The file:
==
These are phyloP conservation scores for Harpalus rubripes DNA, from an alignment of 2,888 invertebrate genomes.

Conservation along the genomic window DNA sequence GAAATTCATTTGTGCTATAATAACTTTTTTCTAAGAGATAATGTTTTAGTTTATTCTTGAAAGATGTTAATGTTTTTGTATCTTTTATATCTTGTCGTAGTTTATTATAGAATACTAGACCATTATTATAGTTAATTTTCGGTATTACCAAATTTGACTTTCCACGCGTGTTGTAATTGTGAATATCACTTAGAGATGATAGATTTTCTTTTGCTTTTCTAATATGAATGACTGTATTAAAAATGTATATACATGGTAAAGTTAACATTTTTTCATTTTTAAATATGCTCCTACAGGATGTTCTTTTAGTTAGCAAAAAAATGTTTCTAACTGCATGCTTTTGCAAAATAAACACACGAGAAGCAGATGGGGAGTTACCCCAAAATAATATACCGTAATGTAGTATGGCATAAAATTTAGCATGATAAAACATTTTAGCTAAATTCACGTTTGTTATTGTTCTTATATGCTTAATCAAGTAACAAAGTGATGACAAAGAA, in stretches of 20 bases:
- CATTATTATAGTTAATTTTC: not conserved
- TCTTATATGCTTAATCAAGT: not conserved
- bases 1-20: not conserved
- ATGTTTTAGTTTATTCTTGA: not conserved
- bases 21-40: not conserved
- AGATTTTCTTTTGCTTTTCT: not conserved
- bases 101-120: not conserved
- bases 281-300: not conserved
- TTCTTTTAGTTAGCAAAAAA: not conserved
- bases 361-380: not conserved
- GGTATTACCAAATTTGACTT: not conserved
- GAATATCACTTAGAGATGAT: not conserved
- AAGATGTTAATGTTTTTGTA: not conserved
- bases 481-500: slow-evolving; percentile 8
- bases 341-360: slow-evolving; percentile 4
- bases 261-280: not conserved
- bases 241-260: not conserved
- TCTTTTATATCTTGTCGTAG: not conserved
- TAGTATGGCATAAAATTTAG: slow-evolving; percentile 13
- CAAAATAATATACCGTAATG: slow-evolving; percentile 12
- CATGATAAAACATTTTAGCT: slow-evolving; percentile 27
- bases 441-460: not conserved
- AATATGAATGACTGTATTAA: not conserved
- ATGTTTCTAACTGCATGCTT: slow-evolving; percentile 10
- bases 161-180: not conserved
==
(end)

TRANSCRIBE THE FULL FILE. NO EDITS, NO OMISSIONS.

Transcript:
These are phyloP conservation scores for Harpalus rubripes DNA, from an alignment of 2,888 invertebrate genomes.

Conservation along the genomic window DNA sequence GAAATTCATTTGTGCTATAATAACTTTTTTCTAAGAGATAATGTTTTAGTTTATTCTTGAAAGATGTTAATGTTTTTGTATCTTTTATATCTTGTCGTAGTTTATTATAGAATACTAGACCATTATTATAGTTAATTTTCGGTATTACCAAATTTGACTTTCCACGCGTGTTGTAATTGTGAATATCACTTAGAGATGATAGATTTTCTTTTGCTTTTCTAATATGAATGACTGTATTAAAAATGTATATACATGGTAAAGTTAACATTTTTTCATTTTTAAATATGCTCCTACAGGATGTTCTTTTAGTTAGCAAAAAAATGTTTCTAACTGCATGCTTTTGCAAAATAAACACACGAGAAGCAGATGGGGAGTTACCCCAAAATAATATACCGTAATGTAGTATGGCATAAAATTTAGCATGATAAAACATTTTAGCTAAATTCACGTTTGTTATTGTTCTTATATGCTTAATCAAGTAACAAAGTGATGACAAAGAA, in stretches of 20 bases:
- CATTATTATAGTTAATTTTC: not conserved
- TCTTATATGCTTAATCAAGT: not conserved
- bases 1-20: not conserved
- ATGTTTTAGTTTATTCTTGA: not conserved
- bases 21-40: not conserved
- AGATTTTCTTTTGCTTTTCT: not conserved
- bases 101-120: not conserved
- bases 281-300: not conserved
- TTCTTTTAGTTAGCAAAAAA: not conserved
- bases 361-380: not conserved
- GGTATTACCAAATTTGACTT: not conserved
- GAATATCACTTAGAGATGAT: not conserved
- AAGATGTTAATGTTTTTGTA: not conserved
- bases 481-500: slow-evolving; percentile 8
- bases 341-360: slow-evolving; percentile 4
- bases 261-280: not conserved
- bases 241-260: not conserved
- TCTTTTATATCTTGTCGTAG: not conserved
- TAGTATGGCATAAAATTTAG: slow-evolving; percentile 13
- CAAAATAATATACCGTAATG: slow-evolving; percentile 12
- CATGATAAAACATTTTAGCT: slow-evolving; percentile 27
- bases 441-460: not conserved
- AATATGAATGACTGTATTAA: not conserved
- ATGTTTCTAACTGCATGCTT: slow-evolving; percentile 10
- bases 161-180: not conserved